Tourism board discusses pros and cons of a Quonset ferry
The Tourism Council considered the merits of a recently proposed new ferry run from Quonset, and discussion generated on the issue occupied most of its time at the Aug. 14 meeting. Board member Steve Filippi raised the question of whether or not the board wished to support the proposal.
“I don’t know whether we should take a position on it, or think about it. Are people for it or against it,” he said.
President Zena Clark said, “We don’t know enough about it. It’s all very vague.” Filippi replied the new ferry line “must get PUC [Public Utilities Commission] permission first.” He added, “I think we’re locked into a monopoly right now. I’m definitely for another ferry.”
Logan Mott Chase thought it was “a bit premature to take a position before we know more. I think we should keep it on our radar, but it’s a little too early to take a position.” John Cullen said, “When the question came up, I wondered whether the infrastructure could handle so many more people. But perhaps there won’t be new people — just some of those who won’t have to drive as far.”
By infrastructure he was referring to bathrooms and garbage cans, adding, “How can we handle any more people when I don’t think we do enough right now?” As to the trash cans, he pointed out, “They’re overloaded and they smell.”
He believed that it didn’t “seem like as a community we’re doing enough to cater to people’s needs now. We need to decide how to make the experience of coming here manageable for everyone.” However, as a businessman, he also felt that “competition is healthy, and the [possibility of a Quonset] ferry helps us open the dialogue.”
He added, “We need to look at what we’re not doing — like the beach pavilion which wasn’t ready until late June.”
Brad Marthens said he agreed with both Chase and Cullen: “We don’t know enough and with each ferry proposal these issues come up.”
Shirley Kessler said, “We keep campaigning to bring more people to the island, and people are coming and asking, ‘What happened to the island? What happened to the bicycle police?’ To me the town is out of control — with the traffic situation — it’s chaos!”
“As a businessman, I need more people, and I say let’s find a way to make it manageable. Bring it on: we want more people. My rent is still due in January, February and March,” Cullen said.
Filippi felt the board had “a responsibility to get as many people here as we can. Interstate has a monopoly and increased our freight costs 45 percent. And to me, Interstate isn’t giving all the service we need. For example, they should extend the Newport ferry schedule so that visitors can stay here for dinner, rather than leave at five and eat in Newport.” The schedule should favor the island, he felt.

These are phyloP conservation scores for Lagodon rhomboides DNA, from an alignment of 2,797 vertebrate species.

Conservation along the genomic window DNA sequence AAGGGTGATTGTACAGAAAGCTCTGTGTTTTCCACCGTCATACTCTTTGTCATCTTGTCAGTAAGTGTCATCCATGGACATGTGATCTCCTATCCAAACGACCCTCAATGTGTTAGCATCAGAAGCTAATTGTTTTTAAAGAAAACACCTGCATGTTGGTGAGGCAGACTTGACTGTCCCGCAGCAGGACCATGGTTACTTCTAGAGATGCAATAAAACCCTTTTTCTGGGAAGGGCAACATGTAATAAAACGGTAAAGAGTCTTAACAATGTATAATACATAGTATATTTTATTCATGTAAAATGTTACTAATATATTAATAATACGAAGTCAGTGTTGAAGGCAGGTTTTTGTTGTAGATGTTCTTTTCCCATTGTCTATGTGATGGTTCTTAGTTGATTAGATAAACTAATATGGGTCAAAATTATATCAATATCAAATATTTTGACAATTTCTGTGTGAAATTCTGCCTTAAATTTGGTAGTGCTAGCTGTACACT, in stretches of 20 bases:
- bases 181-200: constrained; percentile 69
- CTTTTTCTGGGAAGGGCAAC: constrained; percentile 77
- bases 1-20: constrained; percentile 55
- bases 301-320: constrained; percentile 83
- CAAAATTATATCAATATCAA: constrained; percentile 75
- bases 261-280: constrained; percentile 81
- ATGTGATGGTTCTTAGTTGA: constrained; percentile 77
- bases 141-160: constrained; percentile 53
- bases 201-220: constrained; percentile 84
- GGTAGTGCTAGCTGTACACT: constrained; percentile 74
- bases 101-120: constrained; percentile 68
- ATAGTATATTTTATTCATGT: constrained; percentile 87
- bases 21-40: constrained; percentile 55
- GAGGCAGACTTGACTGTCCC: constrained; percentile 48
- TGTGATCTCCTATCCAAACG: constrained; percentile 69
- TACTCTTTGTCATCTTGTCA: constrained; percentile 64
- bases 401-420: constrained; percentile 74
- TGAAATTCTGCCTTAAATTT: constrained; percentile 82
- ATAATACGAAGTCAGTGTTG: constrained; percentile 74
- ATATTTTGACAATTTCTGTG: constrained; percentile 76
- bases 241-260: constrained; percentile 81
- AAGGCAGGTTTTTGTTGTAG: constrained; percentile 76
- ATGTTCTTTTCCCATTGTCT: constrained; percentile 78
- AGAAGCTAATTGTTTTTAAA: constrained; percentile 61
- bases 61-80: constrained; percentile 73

Chase countered, “At this stage of the game, I don’t think it’s the role of Tourism Council to favor one business over the other.” Willi explained that the PUC hearing was set for Aug. 21 at which time the agency would set up a procedural schedule.
Filippi said, “I think we should flex our muscles and shouldn’t feel we can’t advocate for our self-interests.”
Block Island Chamber Executive Director Kathy Szabo said, “Speaking for myself, I think as a Tourism Council you should support any way of bringing more people to the island. I think you should support the ferry.”
Executive Director Jessica Willi reported that the hotel tax totals for the end of May this year were “up from the previous May .
Willi suggested that at the upcoming joint Chamber of Commerce/Tourism Council meeting, the groups should address the 10 of the most important questions facing businesses on the island. To that end, a subcommittee had been formed, she said, comprised of herself, Frank DiBiase, Fraser Lang, Megan Moran, Lucinda Morrison and Kathy Szabo.
The idea would be not only to write down a list of issues, but to propose solutions, Willi said. Filippi added, “Be a doctor, not a patient.”
In terms of advertising and marketing, Willi noted the council was working with “The Buddy Cianci [radio]Show.” Willi said that Cianci was very interested in coming here to broadcast from the island. While the Cianci visit may not pan out, Willi said, “Starting the end of August, we’ll have two weeks of ‘live reads’ on his show,” by which she meant that Cianci would read the ads directly from an approved script.
Willi also distributed a list documenting activities launched during the fiscal year in review (July 1, 2012 to June 30, 2013). Among many listed, Willi highlighted taking ad space in all kinds of publications and active travel sites; attending a number of trade shows, developing the Block Island Magazine, extensive outreach through social media as well as a number of public service projects the group funded.
The next two meetings are scheduled for Sept. 10 and 24, both at 9 a.m. A date for the joint Chamber/Tourism meeting is yet to be announced.